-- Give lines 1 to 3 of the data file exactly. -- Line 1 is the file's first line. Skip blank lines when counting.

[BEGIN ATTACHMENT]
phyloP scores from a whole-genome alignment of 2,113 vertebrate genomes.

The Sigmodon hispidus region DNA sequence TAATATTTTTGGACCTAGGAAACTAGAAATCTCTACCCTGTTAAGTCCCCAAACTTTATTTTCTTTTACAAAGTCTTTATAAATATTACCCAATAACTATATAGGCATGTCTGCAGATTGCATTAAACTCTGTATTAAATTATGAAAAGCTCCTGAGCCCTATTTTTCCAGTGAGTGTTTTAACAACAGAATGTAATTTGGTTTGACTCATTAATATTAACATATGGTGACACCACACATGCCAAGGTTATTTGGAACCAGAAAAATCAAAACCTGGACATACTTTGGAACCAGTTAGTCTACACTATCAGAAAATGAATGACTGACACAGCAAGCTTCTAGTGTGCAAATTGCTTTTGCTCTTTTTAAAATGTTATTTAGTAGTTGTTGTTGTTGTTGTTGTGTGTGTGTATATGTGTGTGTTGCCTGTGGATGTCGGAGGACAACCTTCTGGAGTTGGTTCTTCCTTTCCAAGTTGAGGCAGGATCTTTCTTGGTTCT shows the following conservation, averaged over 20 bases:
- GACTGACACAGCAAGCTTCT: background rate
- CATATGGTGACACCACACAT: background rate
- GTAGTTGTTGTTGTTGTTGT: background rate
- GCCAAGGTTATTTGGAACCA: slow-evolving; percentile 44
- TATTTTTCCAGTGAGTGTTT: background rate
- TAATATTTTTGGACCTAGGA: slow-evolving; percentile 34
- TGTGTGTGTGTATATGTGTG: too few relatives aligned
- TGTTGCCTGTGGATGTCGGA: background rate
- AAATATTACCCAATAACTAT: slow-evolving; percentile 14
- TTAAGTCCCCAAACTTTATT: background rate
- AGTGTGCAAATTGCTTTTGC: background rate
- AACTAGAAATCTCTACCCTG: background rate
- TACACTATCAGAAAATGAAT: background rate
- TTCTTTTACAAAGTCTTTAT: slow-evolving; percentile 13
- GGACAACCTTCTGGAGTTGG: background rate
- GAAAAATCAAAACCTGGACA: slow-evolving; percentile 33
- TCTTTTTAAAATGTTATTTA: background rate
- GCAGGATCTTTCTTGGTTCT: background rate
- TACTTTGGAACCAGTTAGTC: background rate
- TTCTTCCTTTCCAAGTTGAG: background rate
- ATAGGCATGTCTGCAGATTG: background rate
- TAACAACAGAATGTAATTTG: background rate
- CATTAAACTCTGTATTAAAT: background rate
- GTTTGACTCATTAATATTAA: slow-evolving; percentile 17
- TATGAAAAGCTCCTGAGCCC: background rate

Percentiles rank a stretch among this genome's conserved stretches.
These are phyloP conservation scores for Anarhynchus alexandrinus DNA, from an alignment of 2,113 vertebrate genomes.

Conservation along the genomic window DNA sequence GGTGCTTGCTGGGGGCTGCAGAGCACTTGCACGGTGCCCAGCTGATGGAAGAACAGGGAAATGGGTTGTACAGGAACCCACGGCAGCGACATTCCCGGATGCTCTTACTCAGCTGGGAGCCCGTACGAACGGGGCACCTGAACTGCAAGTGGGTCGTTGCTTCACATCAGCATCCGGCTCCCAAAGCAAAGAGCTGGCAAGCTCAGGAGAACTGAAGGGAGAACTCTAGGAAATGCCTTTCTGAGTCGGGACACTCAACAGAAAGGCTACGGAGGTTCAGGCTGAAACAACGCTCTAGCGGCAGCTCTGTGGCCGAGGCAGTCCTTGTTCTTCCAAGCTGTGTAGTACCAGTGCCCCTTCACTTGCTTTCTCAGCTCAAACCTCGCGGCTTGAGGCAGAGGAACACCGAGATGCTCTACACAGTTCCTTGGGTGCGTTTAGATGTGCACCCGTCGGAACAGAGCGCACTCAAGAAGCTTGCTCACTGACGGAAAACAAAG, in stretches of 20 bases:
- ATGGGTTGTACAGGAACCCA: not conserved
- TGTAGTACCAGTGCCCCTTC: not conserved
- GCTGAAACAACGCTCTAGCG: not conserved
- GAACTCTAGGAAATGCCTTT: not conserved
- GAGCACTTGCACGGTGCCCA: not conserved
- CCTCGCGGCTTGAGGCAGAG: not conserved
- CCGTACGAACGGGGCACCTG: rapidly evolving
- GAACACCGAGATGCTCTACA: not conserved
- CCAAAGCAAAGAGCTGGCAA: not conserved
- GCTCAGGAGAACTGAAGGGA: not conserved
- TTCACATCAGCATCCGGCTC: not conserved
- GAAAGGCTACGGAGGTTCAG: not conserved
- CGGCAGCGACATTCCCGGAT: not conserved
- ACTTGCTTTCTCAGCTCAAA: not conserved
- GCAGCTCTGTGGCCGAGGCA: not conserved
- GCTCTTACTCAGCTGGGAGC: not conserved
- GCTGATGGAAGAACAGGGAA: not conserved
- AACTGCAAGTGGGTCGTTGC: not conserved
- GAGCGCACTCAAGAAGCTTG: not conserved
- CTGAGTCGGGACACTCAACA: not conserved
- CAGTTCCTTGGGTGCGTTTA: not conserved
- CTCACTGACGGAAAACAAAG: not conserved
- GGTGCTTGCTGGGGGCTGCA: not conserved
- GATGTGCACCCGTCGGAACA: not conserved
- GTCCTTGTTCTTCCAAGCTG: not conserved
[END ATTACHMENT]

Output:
phyloP scores from a whole-genome alignment of 2,113 vertebrate genomes.

The Sigmodon hispidus region DNA sequence TAATATTTTTGGACCTAGGAAACTAGAAATCTCTACCCTGTTAAGTCCCCAAACTTTATTTTCTTTTACAAAGTCTTTATAAATATTACCCAATAACTATATAGGCATGTCTGCAGATTGCATTAAACTCTGTATTAAATTATGAAAAGCTCCTGAGCCCTATTTTTCCAGTGAGTGTTTTAACAACAGAATGTAATTTGGTTTGACTCATTAATATTAACATATGGTGACACCACACATGCCAAGGTTATTTGGAACCAGAAAAATCAAAACCTGGACATACTTTGGAACCAGTTAGTCTACACTATCAGAAAATGAATGACTGACACAGCAAGCTTCTAGTGTGCAAATTGCTTTTGCTCTTTTTAAAATGTTATTTAGTAGTTGTTGTTGTTGTTGTTGTGTGTGTGTATATGTGTGTGTTGCCTGTGGATGTCGGAGGACAACCTTCTGGAGTTGGTTCTTCCTTTCCAAGTTGAGGCAGGATCTTTCTTGGTTCT shows the following conservation, averaged over 20 bases:
- GACTGACACAGCAAGCTTCT: background rate